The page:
Cathodic-arc evaporation is a relatively simple physical vapor deposition (PVD) technology that produces a large flux of highly ionized vapor, valuable for depositing hard, dense, and well adhered industrial coatings. Cathodic-arc evaporation also produces macroparticles (MPs) that create defects in the films, relegating this technology to applications that are mostly insensitive to these defects, such as cutting tool coatings.  Many methods have been tried over the years to filter out MPs.  Although more or less successful at reducing MPs, all of these filtered cathodic-arc (FCA) sources also reduce the coating rate and area to such an extent that they are mostly relegated to the laboratory or to applications needing only extremely thin films over small areas. FCA technology has also typically been complicated, bulky and expensive.

The present convention in FCA, the curvilinear FCA, borrows from fusion research to bend the ions through a bent tube using magnet coils wrapped around the tube.  MPs, unlike the ions, are unaffected by the magnetic field and travel in straight lines, getting caught on the walls of the tube and are thereby prevented from reaching the part to be coated.  The main problem, also present in fusion technology, is that the ions are imperfectly confined and mostly don’t make it through the filter, which explains the low deposition rates inherent to conventional FCA. Curvilinear filters are also complicated to operate and typically quite large, sticking some distance out of the side of the vacuum chamber.  Low deposition rates over small areas (magnetic restoring can increase coating area, but adds even more complication), difficult operation, bulky size, and high cost have prevented widespread adoption of filtered-cathodic-arc (FCA) technology, despite the many advantages of purified ion deposition.


The inventor of the Radial Arc source has extensive experience designing and operating curvilinear as well as other types of FCA, including a highly successful rectilinear FCA that helped pioneer the diamond coatings business. Frustrated by the limitations of prior art FCA technology, but having gained an understanding of the fundamentals required for achieving efficient ion transport (and thereby high deposition rates) along with robust operation, the inventor realized a different approach would be required if the benefits of ion deposition were to become widely available.

What emerged after this rethinking and more than a decade of development, is the Radial Arc source. By redesigning the magnetic field and the cathode and anode geometry, unprecedented ion transport efficiency and MP elimination is achieved from a compact, symmetrical, uncomplicated, and robust device. The use of permanent magnets instead of magnet coils decreases complexity and size. The ion flux is also inherently distributed, eliminating the need for magnetic rastoring to achieve coating uniformity. The novelty of Radial Arc technology was demonstrated by the awarding of a strong patent (US 6,756,596).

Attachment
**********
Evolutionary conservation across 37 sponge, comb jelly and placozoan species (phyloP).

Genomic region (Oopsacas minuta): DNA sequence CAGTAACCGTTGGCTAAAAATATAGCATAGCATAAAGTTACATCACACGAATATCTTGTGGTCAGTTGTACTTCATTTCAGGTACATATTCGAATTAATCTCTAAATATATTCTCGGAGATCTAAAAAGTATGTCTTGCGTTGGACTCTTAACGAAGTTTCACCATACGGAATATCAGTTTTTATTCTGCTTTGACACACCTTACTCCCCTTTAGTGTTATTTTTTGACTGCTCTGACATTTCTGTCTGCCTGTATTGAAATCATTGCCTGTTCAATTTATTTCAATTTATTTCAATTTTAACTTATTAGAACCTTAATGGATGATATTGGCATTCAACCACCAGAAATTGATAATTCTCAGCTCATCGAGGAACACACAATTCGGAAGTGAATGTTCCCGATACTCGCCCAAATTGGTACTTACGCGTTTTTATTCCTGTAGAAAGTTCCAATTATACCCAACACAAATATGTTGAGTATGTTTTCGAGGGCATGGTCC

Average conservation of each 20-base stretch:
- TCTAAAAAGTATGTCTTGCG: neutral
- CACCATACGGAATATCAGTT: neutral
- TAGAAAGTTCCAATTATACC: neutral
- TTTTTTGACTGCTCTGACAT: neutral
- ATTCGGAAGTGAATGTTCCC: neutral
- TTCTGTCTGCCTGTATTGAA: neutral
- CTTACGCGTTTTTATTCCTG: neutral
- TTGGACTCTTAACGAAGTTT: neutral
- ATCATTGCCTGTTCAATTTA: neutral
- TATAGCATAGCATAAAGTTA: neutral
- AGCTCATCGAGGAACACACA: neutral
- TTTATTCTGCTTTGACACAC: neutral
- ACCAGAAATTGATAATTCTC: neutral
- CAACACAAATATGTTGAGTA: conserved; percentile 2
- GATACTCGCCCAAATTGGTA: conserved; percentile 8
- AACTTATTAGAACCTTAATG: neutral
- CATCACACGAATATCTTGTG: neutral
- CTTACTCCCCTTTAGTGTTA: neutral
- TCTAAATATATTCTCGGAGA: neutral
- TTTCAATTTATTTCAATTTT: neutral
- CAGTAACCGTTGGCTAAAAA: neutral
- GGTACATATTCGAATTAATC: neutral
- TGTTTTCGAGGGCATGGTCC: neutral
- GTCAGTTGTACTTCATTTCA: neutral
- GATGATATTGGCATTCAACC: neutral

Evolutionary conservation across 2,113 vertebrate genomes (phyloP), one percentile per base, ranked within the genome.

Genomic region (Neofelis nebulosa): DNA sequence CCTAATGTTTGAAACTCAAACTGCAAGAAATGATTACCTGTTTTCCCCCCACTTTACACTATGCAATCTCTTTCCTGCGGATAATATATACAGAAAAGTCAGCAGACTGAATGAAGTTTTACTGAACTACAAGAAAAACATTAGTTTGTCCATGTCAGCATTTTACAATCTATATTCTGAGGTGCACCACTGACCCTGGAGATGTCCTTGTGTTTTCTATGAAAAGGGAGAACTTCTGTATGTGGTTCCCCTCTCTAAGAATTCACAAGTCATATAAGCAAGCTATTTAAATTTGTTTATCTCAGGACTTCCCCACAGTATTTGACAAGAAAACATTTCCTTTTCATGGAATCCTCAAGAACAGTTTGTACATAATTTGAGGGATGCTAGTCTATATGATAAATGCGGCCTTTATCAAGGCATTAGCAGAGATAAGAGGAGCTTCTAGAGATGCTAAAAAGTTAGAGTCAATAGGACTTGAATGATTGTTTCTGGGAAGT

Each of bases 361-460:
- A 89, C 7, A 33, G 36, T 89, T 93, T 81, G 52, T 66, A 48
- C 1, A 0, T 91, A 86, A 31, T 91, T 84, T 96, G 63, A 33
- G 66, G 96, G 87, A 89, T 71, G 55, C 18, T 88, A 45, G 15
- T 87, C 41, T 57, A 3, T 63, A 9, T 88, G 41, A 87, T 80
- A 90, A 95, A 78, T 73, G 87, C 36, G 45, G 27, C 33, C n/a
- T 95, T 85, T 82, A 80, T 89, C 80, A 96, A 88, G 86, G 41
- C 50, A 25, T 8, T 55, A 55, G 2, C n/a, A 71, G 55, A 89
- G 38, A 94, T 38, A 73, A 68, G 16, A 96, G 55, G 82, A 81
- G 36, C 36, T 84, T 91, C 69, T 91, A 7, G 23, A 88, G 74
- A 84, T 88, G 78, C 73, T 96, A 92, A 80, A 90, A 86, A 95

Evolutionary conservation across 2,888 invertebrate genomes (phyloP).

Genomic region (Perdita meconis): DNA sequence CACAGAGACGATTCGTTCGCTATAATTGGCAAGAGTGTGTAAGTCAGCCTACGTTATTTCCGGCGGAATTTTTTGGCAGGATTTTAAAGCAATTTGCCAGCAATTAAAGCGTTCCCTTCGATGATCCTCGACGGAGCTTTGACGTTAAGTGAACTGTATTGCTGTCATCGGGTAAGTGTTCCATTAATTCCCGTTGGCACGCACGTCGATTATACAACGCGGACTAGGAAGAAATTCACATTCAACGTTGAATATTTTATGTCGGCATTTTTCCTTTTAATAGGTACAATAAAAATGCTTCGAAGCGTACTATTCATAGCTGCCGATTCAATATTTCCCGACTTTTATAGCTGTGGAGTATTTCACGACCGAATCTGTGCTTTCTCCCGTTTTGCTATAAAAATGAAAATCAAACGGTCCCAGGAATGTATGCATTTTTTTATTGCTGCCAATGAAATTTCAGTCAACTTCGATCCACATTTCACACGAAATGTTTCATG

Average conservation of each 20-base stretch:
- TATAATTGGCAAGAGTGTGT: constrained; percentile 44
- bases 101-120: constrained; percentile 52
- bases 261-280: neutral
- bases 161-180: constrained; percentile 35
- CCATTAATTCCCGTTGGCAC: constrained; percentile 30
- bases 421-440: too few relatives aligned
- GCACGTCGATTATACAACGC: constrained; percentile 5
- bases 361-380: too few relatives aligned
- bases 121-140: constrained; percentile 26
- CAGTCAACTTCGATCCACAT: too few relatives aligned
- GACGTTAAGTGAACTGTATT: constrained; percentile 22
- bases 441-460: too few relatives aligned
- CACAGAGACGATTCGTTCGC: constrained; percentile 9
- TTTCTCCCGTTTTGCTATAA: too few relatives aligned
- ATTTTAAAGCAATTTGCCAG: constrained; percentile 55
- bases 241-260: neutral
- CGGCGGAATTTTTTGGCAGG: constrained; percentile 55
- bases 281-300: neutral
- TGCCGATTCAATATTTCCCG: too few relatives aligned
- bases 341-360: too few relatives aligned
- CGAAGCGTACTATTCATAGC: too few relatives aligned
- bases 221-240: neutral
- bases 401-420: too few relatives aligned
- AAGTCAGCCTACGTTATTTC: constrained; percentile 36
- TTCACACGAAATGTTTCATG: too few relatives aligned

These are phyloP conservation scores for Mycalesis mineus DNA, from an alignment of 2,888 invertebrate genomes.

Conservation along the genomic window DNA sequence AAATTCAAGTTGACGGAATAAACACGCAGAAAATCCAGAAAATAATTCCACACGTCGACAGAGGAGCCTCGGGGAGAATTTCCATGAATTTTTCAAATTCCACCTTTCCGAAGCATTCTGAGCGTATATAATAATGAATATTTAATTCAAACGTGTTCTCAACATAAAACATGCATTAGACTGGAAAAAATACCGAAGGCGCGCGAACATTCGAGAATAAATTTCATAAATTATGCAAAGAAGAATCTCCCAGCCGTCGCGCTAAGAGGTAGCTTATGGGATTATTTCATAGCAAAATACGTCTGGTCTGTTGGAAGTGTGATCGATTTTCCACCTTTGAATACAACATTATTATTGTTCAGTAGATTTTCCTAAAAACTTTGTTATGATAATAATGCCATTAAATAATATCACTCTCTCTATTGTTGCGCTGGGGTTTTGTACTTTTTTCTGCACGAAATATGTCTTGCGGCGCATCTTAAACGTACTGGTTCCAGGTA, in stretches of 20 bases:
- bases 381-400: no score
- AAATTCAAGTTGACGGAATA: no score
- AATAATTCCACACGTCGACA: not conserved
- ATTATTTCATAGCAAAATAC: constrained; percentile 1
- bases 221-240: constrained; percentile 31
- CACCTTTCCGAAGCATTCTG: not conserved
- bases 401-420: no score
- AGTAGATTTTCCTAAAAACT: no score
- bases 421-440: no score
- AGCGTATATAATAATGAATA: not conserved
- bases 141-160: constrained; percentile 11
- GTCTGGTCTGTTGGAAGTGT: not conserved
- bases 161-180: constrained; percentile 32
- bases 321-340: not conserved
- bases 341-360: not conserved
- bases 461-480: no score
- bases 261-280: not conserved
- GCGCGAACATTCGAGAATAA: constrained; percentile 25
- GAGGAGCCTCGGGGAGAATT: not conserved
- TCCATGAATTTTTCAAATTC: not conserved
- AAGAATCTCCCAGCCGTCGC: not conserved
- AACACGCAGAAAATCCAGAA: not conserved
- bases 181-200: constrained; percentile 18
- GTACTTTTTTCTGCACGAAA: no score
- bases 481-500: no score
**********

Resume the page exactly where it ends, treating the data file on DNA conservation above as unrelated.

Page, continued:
The geometry of the Radial Arc source can be visualized as a the volume created by rotating a ninety degree bent-tube filter around one of its two ends (see above).The ions travel in a radial direction out from the cathode and are carried around curved trajectories through the large open area of the filter by strong magnetic and electric fields, then directed to the substrate in a uniform distribution. The unique geometry of the Radial Arc provides for strong magnetic fields in a compact design. The cathode is tightly coupled to the filter so that the bend of the magnetic field occurs close to the cathode. The high density of electrons near the cathode and strong magnetic field then guide ions through the bend in the magnetic field with minimal ion losses. Thus, the high electronic currents inherent to cathodic arc are fully exploited for efficient ion transport. This visualization also indicates how MPs are filtered out by eliminating line-of-sight between the cathode and the substrate.  In fact, unlike curvilinear filters, the large and abrupt angle that MPs would have to navigate to escape the filter further decreases the likelihood that MPs will reach the substrate.